He said Wood Mackenzie believes fiscal policies have become “notably less ‘investor-friendly’ around the world” since prices started to increase in 2001-02.
From the bottom upCERA’s Hobbs discussed with legislators how his firm does comparisons. In establishing a peer group the firm looks at sample field sizes, models how the fields would run under different fiscal regimes and then compares “the economic returns that can be earned in that situation.” In selecting a peer group, it looks at different environments and selects the peer group from those with “similar cost structures” — in the case of Alaska, high cost structures.
CERA assesses costs of developing fields under fiscal terms in place, the lead times — based on regulatory requirements and complexity of operations — and then compares “on an apples-to-apples basis, how does a dollar invested in those environments compare in terms of a dollar invested in any of the others.”
CERA found that “Alaska ranks near the bottom of that peer group in terms of the economical attractiveness of investment.”
Alaska’s production is declining and that decline is unlikely to be reversed “absent a fiscal stimulus that would make Alaska more attractive than competing regimes for investment.”
Attractiveness is also based on “the perception of stability, the growth potential and the ease of operations,” he said.
“In today’s environment, where cost of activity has nearly doubled since the start of the decade, the biggest shortage seems to be on engineering and project management talent and so for example return on effort might be as important a measure of the investment appetite as return on investment itself.”
ACES drops rankingHobbs said CERA found “that under the existing PPT regime Alaska is in the bottom half (of its peer group) and that depending on exactly how the ACES proposals are enacted, that that would reduce the attractiveness” based on measures in the study.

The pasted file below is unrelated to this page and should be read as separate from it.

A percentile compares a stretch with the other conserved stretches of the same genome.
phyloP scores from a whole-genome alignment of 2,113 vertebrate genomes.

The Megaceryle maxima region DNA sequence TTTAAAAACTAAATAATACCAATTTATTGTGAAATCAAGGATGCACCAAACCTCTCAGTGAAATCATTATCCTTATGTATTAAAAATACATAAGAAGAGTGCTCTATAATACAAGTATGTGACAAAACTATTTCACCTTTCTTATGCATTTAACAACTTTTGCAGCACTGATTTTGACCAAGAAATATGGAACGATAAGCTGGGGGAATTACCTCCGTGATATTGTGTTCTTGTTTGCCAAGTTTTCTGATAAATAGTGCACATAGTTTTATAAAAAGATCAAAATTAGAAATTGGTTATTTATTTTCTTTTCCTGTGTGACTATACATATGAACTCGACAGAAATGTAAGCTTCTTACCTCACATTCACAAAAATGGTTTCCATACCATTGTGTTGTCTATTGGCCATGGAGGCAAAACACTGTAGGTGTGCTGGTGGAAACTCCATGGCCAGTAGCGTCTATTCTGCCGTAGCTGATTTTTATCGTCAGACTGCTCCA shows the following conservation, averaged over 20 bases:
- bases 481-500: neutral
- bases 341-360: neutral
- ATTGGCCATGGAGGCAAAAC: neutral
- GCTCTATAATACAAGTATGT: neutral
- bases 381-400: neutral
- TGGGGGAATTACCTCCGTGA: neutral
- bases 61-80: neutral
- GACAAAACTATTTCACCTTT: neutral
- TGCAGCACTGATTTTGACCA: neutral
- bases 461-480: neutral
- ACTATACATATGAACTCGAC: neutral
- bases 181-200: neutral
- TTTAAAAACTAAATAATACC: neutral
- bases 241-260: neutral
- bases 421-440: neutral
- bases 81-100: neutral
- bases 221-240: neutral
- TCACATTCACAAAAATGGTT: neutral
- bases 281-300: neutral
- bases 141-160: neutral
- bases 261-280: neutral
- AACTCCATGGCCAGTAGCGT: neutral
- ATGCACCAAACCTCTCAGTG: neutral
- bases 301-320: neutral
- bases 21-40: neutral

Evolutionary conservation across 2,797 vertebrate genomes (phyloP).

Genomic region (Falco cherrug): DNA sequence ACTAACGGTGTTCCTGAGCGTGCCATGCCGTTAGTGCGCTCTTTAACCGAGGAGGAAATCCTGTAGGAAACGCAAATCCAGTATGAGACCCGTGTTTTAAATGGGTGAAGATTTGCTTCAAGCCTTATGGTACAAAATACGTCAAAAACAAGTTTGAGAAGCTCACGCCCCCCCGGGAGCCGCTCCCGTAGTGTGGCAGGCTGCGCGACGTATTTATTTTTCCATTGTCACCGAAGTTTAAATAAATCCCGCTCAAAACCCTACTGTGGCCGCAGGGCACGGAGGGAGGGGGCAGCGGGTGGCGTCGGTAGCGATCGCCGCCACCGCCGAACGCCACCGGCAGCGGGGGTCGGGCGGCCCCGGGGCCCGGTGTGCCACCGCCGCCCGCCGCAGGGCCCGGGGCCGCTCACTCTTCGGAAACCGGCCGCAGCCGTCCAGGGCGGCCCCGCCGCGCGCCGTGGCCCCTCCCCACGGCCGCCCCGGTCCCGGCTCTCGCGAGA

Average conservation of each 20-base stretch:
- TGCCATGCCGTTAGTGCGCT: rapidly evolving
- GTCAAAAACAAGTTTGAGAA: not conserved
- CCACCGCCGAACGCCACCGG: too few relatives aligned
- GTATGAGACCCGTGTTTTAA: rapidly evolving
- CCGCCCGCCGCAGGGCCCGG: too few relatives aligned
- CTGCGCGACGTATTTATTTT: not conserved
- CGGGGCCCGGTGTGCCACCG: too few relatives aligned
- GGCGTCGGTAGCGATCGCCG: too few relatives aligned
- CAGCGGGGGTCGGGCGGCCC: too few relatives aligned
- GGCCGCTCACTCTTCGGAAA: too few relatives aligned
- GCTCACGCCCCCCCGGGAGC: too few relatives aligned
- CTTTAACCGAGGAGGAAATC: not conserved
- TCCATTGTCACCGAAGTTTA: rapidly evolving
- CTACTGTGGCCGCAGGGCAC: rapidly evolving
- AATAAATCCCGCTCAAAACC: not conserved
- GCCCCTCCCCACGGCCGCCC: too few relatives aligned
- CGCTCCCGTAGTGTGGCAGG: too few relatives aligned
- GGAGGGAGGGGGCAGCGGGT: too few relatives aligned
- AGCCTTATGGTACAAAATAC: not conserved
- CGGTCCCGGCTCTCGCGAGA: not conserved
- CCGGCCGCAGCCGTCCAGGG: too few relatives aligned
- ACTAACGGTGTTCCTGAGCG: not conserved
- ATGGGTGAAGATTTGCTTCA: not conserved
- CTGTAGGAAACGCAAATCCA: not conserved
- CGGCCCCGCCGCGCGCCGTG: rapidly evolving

He said resource-holding countries are certainly looking at the possibility of increasing their take with current high prices.
But, he said, it’s easier to see the revenues “because that’s very transparent — and much harder to look at what is the underlying cost number, which is actually often far from transparent.” Because costs are not transparent, governments that have chosen to increase their take have “maybe a more optimistic view on the profitability of activities than is actually being experienced.”
One of the difficulties, Hobbs said, is “that activity levels are challenged by a shortage both of personnel to conduct activities competently and secondly by the relative attractiveness at a time of great cost inflation; companies are finding it hard to move forward, particularly with large investments, while they seek to tie down what exactly those costs will be and to limit their exposure to financial cost inflation during the course of the project.”
With fiscal terms increased — or under threat of increasing — “companies are seeking to make their investments in places where they can be most sure they will earn a return both in terms of having some assurance of fiscal stability but also in terms of having some assurance that their costs will also be controllable.”
Fundamentals don’t support priceOn the subject of current high oil prices, Hobbs said, “there is no doubt at all in our minds that the underlying fundamentals do not support a price as high as it is today.” The price may go higher, he said, “as the price is not set just by fundamentals but also by people’s perceptions of those fundamentals.” Remarking on the price spike in the early 1980s, he said “through the application of technology and through discipline in project execution,” industry cut costs of activities by more than half, “which in a sense was the reason the prices were able to retreat down into the 20s and even as low as $10 a barrel during that decade.”